The emperor’s palace was huge and depressing, as was Tiananmen Square, you could just hear the tanks running people over. The summer palace was much nicer than the main palace and it was fun following the construction workers through the areas I was not supposed to be. The Zoo in Beijing was the largest and most depressing I’ve ever been in. All the animals are neurotic and terribly bored and the people just seem to feed them despite the warning signs all over the place. The Bears & Monkeys were particularly good at putting on a show for some food. Their diets are awful with all those Chinese people throwing every manner of junk food and candy.
The rising middle class in China make about $.50 an hour but the lower class make far less, about $.05 an hour. The class discrepancy is huge, and the only people that make much more than $.50 is the foreigners and the government officials. You can ride on a public bus for an hour for about $.10, but chances are you’ll be standing with 50-100 other people. The tourist buses are 100x more than that but at least you’re guaranteed a seat. For my travels in China I opted to ride public transportation, which made the trip far more challenging, and interesting. Most of the best conversations I had were on overcrowded public transportation. Once the Chinese see you’re willing to immerse yourself in their culture they seem to be far more inclined to talk to you.
Everything in China is rough and hard-edged. No padding on the bus seats, the sleeping mattresses are an inch thick. Everyone in China is fighting for their little bit of space in a world overcrowded. Everyone is uncomfortable and has accepted that as part of being alive. A far cry from the US where most excess income is spent on comfort items, nice cars, warm houses and name brand clothes. In China there is lots of name brand clothes, but that are all cheap knockoff that cost about the same as you would pay at Target. That North Face shell that should be $300 is only worth about $10. It says Gore-tex on it and the tags look just like what you’d get from a high end outdoor adventure store, but I assure you its not Gore-tex. There is little truth in advertising in China, let the buyer beware.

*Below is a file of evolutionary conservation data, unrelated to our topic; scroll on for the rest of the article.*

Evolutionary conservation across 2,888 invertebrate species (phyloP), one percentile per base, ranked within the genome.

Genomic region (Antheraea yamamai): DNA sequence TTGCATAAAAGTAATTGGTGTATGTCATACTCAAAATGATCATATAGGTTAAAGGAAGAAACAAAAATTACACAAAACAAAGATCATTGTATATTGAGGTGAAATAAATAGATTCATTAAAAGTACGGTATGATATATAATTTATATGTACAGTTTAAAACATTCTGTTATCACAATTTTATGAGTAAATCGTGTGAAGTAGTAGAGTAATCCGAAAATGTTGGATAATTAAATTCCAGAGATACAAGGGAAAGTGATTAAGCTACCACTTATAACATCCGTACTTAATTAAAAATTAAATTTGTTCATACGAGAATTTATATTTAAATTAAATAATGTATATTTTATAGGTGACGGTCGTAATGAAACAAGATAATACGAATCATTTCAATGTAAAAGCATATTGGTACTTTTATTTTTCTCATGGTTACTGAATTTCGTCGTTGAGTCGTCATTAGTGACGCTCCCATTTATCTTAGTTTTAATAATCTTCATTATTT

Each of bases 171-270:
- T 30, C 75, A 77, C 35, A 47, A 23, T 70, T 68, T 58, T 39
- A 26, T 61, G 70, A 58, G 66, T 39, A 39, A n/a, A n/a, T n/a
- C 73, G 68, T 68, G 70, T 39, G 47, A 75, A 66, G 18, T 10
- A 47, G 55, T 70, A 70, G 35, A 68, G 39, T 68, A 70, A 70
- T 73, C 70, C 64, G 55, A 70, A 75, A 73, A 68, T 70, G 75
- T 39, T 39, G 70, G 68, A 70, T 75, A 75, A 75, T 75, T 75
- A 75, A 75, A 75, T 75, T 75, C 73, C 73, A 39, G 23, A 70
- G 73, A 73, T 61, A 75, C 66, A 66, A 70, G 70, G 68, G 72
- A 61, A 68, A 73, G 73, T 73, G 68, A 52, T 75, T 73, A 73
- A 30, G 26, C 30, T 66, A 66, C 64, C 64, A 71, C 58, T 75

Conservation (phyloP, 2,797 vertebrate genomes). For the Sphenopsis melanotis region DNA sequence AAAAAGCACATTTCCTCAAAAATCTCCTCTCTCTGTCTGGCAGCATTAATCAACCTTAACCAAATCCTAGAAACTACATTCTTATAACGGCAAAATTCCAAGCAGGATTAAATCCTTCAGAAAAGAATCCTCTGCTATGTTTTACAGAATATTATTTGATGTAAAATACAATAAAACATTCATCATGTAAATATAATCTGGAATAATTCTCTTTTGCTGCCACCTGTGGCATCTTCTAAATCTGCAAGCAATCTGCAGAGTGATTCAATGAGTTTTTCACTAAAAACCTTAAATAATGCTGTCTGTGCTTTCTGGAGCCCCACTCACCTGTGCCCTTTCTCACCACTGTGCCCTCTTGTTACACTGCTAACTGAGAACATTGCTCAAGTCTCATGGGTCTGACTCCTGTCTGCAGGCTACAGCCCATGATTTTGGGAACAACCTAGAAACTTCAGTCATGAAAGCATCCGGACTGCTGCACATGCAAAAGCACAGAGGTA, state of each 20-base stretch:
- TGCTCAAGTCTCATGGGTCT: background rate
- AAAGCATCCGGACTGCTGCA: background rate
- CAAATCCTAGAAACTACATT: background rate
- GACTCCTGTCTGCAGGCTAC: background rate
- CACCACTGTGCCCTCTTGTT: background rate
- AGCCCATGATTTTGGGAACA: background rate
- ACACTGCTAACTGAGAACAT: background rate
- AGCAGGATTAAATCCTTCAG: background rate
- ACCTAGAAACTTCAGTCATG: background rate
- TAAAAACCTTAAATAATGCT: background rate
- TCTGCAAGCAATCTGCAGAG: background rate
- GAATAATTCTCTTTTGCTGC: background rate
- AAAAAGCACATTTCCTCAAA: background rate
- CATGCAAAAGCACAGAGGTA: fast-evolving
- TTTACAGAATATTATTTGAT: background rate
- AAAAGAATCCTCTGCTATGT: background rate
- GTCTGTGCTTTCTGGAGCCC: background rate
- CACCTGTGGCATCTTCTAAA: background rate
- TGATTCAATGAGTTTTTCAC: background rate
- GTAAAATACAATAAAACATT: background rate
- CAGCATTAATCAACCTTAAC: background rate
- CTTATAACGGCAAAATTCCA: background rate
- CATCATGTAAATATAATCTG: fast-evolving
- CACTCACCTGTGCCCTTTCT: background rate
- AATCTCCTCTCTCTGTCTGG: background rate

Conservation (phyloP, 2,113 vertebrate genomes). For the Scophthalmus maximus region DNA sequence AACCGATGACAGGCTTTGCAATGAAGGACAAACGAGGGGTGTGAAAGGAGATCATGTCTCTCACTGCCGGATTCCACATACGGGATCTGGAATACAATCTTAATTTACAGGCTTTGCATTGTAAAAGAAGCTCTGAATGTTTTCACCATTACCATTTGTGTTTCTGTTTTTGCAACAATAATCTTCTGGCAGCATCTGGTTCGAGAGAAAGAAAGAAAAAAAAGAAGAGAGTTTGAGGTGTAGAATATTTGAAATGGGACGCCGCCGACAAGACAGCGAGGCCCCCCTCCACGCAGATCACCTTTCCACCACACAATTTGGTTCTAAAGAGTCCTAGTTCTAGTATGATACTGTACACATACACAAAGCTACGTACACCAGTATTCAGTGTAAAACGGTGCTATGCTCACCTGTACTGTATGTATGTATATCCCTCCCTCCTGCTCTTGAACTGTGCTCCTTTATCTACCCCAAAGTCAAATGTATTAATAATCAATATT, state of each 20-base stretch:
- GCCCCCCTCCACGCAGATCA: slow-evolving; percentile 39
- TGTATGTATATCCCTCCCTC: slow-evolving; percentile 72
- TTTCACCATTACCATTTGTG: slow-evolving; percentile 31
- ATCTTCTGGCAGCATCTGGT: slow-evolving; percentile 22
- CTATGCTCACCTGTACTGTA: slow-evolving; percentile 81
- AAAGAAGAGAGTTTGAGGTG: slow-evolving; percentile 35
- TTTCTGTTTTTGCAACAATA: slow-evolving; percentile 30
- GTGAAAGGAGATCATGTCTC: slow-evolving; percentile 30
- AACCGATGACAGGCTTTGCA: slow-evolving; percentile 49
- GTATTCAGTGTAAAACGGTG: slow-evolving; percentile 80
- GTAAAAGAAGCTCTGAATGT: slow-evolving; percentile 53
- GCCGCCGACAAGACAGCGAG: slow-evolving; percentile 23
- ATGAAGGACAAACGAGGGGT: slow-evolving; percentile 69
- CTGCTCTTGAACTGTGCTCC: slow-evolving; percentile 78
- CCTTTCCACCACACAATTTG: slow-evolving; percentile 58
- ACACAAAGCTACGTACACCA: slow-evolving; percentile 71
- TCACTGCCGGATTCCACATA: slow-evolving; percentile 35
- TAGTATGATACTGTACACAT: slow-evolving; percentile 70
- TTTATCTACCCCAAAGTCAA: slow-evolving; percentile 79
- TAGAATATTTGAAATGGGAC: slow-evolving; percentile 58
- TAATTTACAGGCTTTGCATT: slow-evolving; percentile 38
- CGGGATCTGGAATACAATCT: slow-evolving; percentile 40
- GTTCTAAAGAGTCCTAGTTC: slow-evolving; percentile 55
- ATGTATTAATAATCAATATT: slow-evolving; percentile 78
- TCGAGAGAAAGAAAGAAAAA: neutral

The pollution in China was intense and seemed to be everywhere. The water was gross, and the air was always dark and cloudy. Unless a cold front was coming through the sun would never shine except in Tibet where the skies were always clear. People were always clearing their throat and I always felt like I had just smoked a pack of Kools. A lot of the air pollution is caused by the Chinese using poor quality coal and crappy stoves to try to heat their homes. In Tibet they made no attempts to heat their homes or the buses. People just dressed up very warmly everywhere they went.
Beggars in Asia were everywhere. Many of them were grotesque burn victims or quadriplegic. The ones that really broke my heart were the small children who would otherwise be healthy but were forced to push their bodies into grotesque and painful forms and stay there for hours on end to try to get money for their parents. I think that parents like that should be thrown into jail and the key should be lost. There was one child bent over backwards and rolled into a backwards ball and another girl who would bite onto a special device and hoist her body in the air and spin around. It did NOT look comfortable and I’m sure their bodies are going to deform from doing these insane circus tricks all day long. Beggars in Tibet were even more prevalent. One block of walking would often reveal over 20 beggars all asking for money and tugging on your shirt sleeve. At first it really bothered me, then I sat and watched a beggar for a while. Tibetans are very generous and ½ of the people who walked by gave the beggar money. Begging is quite lucrative in Tibet, but not so much in China where the people are far more hardened.
The Beijing amusement park was an interesting experiment in state-run fun. I went on a weekend and at first I thought the park was closed. There were no people and the rides were not running. The park reminded me of a post-apocalyptic amusement park. There were weeds and vines growing on many of the rides, and old tires lying around other rides. There were large fiberglass generic animated animal figures in the lawn with long faded paint and cracked smiles. It only costs $1 to get in and then you have to pay $3-5 for every ride you want to ride. The problem is $5 for a Chinese person that only makes $.05-.50 an hour is a hell of a lot of money. I rode a couple of rides, most of the time I was riding by myself or with one or two other very rich Chinese people. Everyone else just wandered around and ate cotton candy. It was really disturbing. There was a ride that was the opposite of the abyss that shoots you up 20 stories that was fun. Most of the rides they would not let me on because they said I was too tall. Really I think they were just too lazy to sell me a ticket.